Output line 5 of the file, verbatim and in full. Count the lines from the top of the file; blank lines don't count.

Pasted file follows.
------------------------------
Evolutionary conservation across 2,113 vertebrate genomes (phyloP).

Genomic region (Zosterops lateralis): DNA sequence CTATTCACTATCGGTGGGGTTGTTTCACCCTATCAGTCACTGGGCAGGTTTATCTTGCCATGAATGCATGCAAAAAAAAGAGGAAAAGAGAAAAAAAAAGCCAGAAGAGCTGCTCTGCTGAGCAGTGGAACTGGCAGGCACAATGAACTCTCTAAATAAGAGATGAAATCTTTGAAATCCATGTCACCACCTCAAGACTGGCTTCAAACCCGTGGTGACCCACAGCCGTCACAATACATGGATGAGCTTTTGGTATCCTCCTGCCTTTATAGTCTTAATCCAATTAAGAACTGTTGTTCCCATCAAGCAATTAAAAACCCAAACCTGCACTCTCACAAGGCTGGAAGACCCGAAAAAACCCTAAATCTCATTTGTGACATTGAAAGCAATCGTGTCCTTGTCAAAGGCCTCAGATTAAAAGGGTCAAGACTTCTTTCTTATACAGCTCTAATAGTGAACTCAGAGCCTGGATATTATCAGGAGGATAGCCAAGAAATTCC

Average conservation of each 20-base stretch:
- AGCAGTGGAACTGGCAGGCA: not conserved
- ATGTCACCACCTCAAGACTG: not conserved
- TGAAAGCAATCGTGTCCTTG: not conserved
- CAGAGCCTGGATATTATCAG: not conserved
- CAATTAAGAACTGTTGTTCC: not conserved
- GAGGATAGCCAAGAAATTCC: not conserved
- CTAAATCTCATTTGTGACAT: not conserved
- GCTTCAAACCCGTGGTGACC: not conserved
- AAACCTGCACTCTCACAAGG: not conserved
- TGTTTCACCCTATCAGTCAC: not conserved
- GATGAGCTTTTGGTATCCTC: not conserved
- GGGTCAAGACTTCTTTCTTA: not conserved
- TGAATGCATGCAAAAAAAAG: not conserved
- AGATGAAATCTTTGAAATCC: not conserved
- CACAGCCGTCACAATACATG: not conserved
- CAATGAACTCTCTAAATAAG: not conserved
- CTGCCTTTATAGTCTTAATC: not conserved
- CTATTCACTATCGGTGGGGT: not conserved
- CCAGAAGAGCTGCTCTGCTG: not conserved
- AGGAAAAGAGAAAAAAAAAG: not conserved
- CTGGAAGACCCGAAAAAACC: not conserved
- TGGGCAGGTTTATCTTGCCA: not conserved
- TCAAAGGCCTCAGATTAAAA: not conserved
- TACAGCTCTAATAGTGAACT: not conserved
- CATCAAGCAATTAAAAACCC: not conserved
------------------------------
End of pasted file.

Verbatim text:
- ATGTCACCACCTCAAGACTG: not conserved